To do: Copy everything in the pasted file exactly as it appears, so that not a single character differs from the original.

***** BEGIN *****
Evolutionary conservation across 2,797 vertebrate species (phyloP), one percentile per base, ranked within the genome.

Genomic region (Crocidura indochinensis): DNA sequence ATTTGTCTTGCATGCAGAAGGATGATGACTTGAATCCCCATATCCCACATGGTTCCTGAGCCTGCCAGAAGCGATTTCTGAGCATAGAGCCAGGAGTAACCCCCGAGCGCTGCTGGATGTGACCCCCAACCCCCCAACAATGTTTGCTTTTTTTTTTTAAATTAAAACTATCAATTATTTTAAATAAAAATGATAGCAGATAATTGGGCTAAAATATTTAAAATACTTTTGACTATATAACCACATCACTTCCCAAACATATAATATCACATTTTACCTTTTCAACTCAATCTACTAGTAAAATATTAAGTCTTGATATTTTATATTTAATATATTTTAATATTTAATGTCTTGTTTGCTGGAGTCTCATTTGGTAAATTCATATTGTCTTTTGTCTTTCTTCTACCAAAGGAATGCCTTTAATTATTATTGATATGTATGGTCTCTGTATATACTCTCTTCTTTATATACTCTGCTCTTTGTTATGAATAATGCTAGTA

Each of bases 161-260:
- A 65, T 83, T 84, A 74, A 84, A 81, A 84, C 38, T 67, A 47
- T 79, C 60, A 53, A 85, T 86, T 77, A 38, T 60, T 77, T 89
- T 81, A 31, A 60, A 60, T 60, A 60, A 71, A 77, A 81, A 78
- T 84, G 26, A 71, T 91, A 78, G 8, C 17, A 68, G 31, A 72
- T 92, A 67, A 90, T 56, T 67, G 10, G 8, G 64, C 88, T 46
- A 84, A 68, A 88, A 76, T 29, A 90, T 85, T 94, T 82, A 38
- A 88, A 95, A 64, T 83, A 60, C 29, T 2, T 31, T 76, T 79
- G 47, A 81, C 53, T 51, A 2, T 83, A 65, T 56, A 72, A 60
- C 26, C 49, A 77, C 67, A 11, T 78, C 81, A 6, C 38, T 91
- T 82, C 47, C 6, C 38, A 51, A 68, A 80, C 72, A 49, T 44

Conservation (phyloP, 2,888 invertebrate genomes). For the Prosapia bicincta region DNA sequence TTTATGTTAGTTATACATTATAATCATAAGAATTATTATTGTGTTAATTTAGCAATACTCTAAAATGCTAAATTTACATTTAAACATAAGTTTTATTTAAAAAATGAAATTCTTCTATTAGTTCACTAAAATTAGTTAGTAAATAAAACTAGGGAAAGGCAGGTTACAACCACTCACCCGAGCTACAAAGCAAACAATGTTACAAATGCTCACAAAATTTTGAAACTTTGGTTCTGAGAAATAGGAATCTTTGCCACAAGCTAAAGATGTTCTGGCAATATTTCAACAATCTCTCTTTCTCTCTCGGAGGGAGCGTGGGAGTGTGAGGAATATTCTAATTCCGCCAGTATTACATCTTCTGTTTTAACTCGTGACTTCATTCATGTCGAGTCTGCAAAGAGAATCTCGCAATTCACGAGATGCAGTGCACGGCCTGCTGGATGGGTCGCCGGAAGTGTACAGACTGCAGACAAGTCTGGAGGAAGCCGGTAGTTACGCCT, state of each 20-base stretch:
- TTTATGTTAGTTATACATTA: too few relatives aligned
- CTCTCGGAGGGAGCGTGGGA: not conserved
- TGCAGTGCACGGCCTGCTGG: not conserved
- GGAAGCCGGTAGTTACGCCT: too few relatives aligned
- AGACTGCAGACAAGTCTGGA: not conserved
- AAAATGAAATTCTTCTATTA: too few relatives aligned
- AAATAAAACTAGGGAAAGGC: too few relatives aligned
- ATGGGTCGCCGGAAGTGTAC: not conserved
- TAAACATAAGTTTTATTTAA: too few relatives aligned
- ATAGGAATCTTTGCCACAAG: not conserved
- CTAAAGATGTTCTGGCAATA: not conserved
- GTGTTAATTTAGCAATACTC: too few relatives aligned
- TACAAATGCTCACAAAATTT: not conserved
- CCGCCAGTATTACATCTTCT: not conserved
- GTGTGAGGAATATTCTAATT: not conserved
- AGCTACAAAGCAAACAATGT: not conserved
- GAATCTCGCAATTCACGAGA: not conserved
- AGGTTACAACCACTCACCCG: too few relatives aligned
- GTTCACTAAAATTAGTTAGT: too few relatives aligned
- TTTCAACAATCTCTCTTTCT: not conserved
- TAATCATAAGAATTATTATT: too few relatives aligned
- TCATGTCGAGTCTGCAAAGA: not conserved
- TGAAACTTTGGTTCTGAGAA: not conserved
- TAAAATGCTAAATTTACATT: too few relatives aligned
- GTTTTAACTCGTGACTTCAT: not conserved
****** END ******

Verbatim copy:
Evolutionary conservation across 2,797 vertebrate species (phyloP), one percentile per base, ranked within the genome.

Genomic region (Crocidura indochinensis): DNA sequence ATTTGTCTTGCATGCAGAAGGATGATGACTTGAATCCCCATATCCCACATGGTTCCTGAGCCTGCCAGAAGCGATTTCTGAGCATAGAGCCAGGAGTAACCCCCGAGCGCTGCTGGATGTGACCCCCAACCCCCCAACAATGTTTGCTTTTTTTTTTTAAATTAAAACTATCAATTATTTTAAATAAAAATGATAGCAGATAATTGGGCTAAAATATTTAAAATACTTTTGACTATATAACCACATCACTTCCCAAACATATAATATCACATTTTACCTTTTCAACTCAATCTACTAGTAAAATATTAAGTCTTGATATTTTATATTTAATATATTTTAATATTTAATGTCTTGTTTGCTGGAGTCTCATTTGGTAAATTCATATTGTCTTTTGTCTTTCTTCTACCAAAGGAATGCCTTTAATTATTATTGATATGTATGGTCTCTGTATATACTCTCTTCTTTATATACTCTGCTCTTTGTTATGAATAATGCTAGTA

Each of bases 161-260:
- A 65, T 83, T 84, A 74, A 84, A 81, A 84, C 38, T 67, A 47
- T 79, C 60, A 53, A 85, T 86, T 77, A 38, T 60, T 77, T 89
- T 81, A 31, A 60, A 60, T 60, A 60, A 71, A 77, A 81, A 78
- T 84, G 26, A 71, T 91, A 78, G 8, C 17, A 68, G 31, A 72
- T 92, A 67, A 90, T 56, T 67, G 10, G 8, G 64, C 88, T 46
- A 84, A 68, A 88, A 76, T 29, A 90, T 85, T 94, T 82, A 38
- A 88, A 95, A 64, T 83, A 60, C 29, T 2, T 31, T 76, T 79
- G 47, A 81, C 53, T 51, A 2, T 83, A 65, T 56, A 72, A 60
- C 26, C 49, A 77, C 67, A 11, T 78, C 81, A 6, C 38, T 91
- T 82, C 47, C 6, C 38, A 51, A 68, A 80, C 72, A 49, T 44

Conservation (phyloP, 2,888 invertebrate genomes). For the Prosapia bicincta region DNA sequence TTTATGTTAGTTATACATTATAATCATAAGAATTATTATTGTGTTAATTTAGCAATACTCTAAAATGCTAAATTTACATTTAAACATAAGTTTTATTTAAAAAATGAAATTCTTCTATTAGTTCACTAAAATTAGTTAGTAAATAAAACTAGGGAAAGGCAGGTTACAACCACTCACCCGAGCTACAAAGCAAACAATGTTACAAATGCTCACAAAATTTTGAAACTTTGGTTCTGAGAAATAGGAATCTTTGCCACAAGCTAAAGATGTTCTGGCAATATTTCAACAATCTCTCTTTCTCTCTCGGAGGGAGCGTGGGAGTGTGAGGAATATTCTAATTCCGCCAGTATTACATCTTCTGTTTTAACTCGTGACTTCATTCATGTCGAGTCTGCAAAGAGAATCTCGCAATTCACGAGATGCAGTGCACGGCCTGCTGGATGGGTCGCCGGAAGTGTACAGACTGCAGACAAGTCTGGAGGAAGCCGGTAGTTACGCCT, state of each 20-base stretch:
- TTTATGTTAGTTATACATTA: too few relatives aligned
- CTCTCGGAGGGAGCGTGGGA: not conserved
- TGCAGTGCACGGCCTGCTGG: not conserved
- GGAAGCCGGTAGTTACGCCT: too few relatives aligned
- AGACTGCAGACAAGTCTGGA: not conserved
- AAAATGAAATTCTTCTATTA: too few relatives aligned
- AAATAAAACTAGGGAAAGGC: too few relatives aligned
- ATGGGTCGCCGGAAGTGTAC: not conserved
- TAAACATAAGTTTTATTTAA: too few relatives aligned
- ATAGGAATCTTTGCCACAAG: not conserved
- CTAAAGATGTTCTGGCAATA: not conserved
- GTGTTAATTTAGCAATACTC: too few relatives aligned
- TACAAATGCTCACAAAATTT: not conserved
- CCGCCAGTATTACATCTTCT: not conserved
- GTGTGAGGAATATTCTAATT: not conserved
- AGCTACAAAGCAAACAATGT: not conserved
- GAATCTCGCAATTCACGAGA: not conserved
- AGGTTACAACCACTCACCCG: too few relatives aligned
- GTTCACTAAAATTAGTTAGT: too few relatives aligned
- TTTCAACAATCTCTCTTTCT: not conserved
- TAATCATAAGAATTATTATT: too few relatives aligned
- TCATGTCGAGTCTGCAAAGA: not conserved
- TGAAACTTTGGTTCTGAGAA: not conserved
- TAAAATGCTAAATTTACATT: too few relatives aligned
- GTTTTAACTCGTGACTTCAT: not conserved